BEIJING One of China's biggest ports, Dalian, shut on Monday after an pipeline explosion triggered a major offshore oil spill, forcing a refinery to cut processing and importers to divert cargoes elsewhere.
The aftermath of the weekend fire could disrupt shipments of oil, iron ore and soy and add to pressure for stricter environmental standards in China, already reeling from a toxic copper mine leak in the south of the country which burst into headlines last week amid accusations of a cover up.
The fire began on Friday while a crude oil tanker was being off-loaded.
Nobody was hurt, but hundreds of firefighters battled for more than 15 hours to douse the fire, and state media said about 1,500 tonnes of oil had spilled into the sea, causing a 183 sq km (71 sq mile) slick, 50 sq km of which was "severe."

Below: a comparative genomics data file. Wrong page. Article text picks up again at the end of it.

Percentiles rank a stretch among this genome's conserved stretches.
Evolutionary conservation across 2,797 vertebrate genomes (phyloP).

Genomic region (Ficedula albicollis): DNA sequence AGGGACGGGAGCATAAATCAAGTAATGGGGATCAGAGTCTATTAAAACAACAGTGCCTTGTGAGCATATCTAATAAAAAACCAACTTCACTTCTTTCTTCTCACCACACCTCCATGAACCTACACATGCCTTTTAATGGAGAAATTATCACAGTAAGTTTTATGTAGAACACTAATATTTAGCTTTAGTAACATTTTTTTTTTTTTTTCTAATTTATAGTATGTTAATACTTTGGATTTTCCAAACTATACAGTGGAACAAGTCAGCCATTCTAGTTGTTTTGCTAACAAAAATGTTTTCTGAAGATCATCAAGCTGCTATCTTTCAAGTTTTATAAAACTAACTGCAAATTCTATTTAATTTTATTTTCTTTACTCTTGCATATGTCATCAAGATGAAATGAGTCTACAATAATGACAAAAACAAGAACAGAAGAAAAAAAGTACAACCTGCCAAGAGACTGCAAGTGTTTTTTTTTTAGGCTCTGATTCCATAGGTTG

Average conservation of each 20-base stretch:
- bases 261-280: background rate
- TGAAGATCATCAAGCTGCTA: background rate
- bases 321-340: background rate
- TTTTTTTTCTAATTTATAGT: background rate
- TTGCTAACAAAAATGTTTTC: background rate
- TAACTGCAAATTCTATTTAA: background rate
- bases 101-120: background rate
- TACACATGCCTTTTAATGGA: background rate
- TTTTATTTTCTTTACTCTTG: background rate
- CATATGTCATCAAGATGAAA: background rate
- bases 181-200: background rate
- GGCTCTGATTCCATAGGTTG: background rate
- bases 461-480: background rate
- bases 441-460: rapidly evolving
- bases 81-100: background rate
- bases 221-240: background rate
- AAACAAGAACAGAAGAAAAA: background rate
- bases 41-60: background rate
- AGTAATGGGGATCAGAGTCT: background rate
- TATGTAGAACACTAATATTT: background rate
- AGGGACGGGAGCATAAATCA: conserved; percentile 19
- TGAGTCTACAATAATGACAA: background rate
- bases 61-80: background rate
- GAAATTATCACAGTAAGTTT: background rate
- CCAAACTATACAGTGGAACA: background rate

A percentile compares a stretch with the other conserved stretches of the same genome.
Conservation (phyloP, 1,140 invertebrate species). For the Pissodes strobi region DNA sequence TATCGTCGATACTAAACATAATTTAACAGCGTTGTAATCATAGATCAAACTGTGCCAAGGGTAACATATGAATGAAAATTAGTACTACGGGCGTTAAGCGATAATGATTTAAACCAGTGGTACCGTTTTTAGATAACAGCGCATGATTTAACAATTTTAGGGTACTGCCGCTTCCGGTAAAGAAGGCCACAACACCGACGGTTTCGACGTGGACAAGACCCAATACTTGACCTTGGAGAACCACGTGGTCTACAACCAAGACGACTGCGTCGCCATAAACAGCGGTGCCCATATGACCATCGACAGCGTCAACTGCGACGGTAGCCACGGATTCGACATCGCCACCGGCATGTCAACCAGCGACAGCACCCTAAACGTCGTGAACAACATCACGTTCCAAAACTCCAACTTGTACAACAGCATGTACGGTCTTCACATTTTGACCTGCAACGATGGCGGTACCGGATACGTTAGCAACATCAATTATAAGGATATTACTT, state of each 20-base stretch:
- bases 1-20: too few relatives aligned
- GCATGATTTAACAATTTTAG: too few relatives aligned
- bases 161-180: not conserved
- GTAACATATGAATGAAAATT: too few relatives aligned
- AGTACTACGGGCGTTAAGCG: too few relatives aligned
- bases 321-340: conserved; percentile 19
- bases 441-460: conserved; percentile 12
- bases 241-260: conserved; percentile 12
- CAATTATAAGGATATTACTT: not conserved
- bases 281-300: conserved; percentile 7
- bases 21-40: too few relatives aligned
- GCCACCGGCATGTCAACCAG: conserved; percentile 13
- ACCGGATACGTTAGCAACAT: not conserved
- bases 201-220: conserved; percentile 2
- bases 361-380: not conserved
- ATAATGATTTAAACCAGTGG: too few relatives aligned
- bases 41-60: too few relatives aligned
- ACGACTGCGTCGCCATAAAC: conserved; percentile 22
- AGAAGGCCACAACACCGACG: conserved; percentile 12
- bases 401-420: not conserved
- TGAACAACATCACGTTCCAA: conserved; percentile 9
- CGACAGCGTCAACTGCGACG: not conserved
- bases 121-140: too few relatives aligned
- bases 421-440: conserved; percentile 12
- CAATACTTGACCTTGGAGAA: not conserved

Of the 50 sq km area, 20 sq km had been cleaned up and 160 tonnes of oil had been collected by 6 p.m. (1000 GMT) on Monday the local government said in a statement. The clean up operation may take five days, it said, without giving a timeframe for the port.
As many as six Very Large Crude Carriers (VLCCs), or 12 million barrels of crude oil, are set to be diverted, shipping sources said, possibly to South Korea or any one of another half dozen VLCC terminals in China.
Dalian's Xingang oil port is home to a 19 million-barrel strategic petroleum reserve facility, one of China's four state storage bases already in operation, as well as commercial storage run by CNPC and PetroChina that may be even bigger.